claimant’s limitations and adequately explained how the evidence in the record supports
her RFC finding in order to allow for the court’s meaningful review of the decision. See
Hendron, 767 F.3d at 954; compare Lopez v. Colvin, No. 12-cv-01293-WYD, 2013 WL
5201009, at *3 (D. Colo. Sept. 16, 2013) (unpublished) (finding that the ALJ provided an
adequate narrative discussion under SSR 96-8p where the ALJ cited specific medical
facts and opinions and nonmedical evidence in assessing the RFC), and Oliva, 2015
WL 5719645, at *11 (holding that the ALJ’s narrative discussion of the evidence was
sufficient where the ALJ identified medical evidence and the subjective complaints
relied upon in formulating the RFC), with Spicer v. Barnhart, No. 02-5072, 64 Fed.
Appx. 173, 177-78 (10th Cir. May 5, 2003) (unpublished) (remanding case where the
ALJ’s narrative discussion of the evidence supporting the RFC finding provided no
indication that the ALJ considered one of the plaintiff’s diagnosed and medically
documented impairments either alone or in combination with her other impairments).
Here, the ALJ found Mr. Gurule to have the RFC to perform light work, but that
he is limited to only occasionally climbing stairs and ramps, stooping, crouching,
kneeling, and crawling; and never climbing ladders, ropes, or scaffolds. (AR 23). The
ALJ then described Mr. Gurule’s self-reports of his functional limitations, the activities he
engages in, as well as the medical evidence bolstering and detracting from his claims of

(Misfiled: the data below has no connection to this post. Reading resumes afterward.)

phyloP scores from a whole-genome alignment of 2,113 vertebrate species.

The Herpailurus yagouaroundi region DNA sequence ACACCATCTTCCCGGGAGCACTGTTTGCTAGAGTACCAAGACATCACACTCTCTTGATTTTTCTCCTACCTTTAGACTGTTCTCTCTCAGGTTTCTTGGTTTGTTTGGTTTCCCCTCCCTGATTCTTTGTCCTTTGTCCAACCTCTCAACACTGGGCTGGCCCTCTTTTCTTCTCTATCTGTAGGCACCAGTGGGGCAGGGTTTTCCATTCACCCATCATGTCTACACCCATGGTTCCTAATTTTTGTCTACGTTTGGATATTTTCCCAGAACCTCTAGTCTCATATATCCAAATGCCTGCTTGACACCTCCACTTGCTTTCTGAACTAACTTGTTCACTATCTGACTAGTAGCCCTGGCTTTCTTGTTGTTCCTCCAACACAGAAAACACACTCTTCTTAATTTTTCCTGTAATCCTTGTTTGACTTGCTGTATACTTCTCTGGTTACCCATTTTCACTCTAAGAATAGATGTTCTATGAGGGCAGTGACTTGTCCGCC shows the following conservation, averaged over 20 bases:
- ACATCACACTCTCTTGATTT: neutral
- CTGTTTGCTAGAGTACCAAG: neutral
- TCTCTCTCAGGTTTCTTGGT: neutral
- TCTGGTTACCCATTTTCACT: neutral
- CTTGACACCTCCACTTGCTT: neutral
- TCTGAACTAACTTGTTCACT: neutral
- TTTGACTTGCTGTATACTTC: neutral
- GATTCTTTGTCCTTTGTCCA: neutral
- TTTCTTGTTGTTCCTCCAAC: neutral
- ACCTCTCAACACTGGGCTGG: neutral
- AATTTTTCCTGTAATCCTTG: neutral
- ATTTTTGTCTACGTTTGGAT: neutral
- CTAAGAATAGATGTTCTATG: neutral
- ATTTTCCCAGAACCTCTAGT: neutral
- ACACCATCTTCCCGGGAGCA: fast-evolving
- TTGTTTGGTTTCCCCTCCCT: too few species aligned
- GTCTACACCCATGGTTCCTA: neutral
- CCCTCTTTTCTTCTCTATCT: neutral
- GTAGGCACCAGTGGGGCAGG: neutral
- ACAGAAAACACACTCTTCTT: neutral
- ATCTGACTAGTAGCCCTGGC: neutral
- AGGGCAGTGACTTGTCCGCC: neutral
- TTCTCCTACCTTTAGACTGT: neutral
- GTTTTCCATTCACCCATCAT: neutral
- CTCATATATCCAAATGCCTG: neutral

disabling functional limitations.
The ALJ reviewed Mr. Gurule’s alleged symptoms as described by Mr. Gurule in
his reports and testimony. Mr. Gurule alleged he constantly experiences extreme back,
arm, shoulder, leg, and foot pain. (AR 23-24). Mr. Gurule also stated that he
experienced weakness and numbness and had difficulty standing, walking, sitting,
lifting, and performing physical work activities. (AR 24).
The ALJ found that Mr. Gurule’s allegations were inconsistent with his daily
activities and medical record. (AR 24). Mr. Gurule reported that he is able to complete
daily activities such as caring for his dog, performing personal care needs, cooking,
washing dishes, shopping, managing his finances, and using public transportation. (AR
In addition, the ALJ noted that although the medical record shows evidence of
impairment, it does not show that Mr. Gurule is as restricted as he claims. (AR 24). The
ALJ specifically noted the x-rays and MRI scan that showed degenerative facet disease
of the lumbar spine. (AR 24). However, the medical record also showed that Mr. Gurule
refused to follow his doctors’ recommended treatment and would not continue taking
medication or going to physical therapy. (AR 24). Instead, Mr. Gurule stated that he
takes 800 milligrams of ibuprofen for his pain. (AR 25). Furthermore, the record showed
that Mr. Gurule continued to work occasionally in dry wall in 2011 and 2012, after the
onset of his alleged disability. (AR 25). Based on this evidence, the ALJ found that “the
mere fact that he could do some very heavy work, lifting over one hundred pounds, is a
strong indicator that he could have done at least light work on a regular basis.” (AR 25).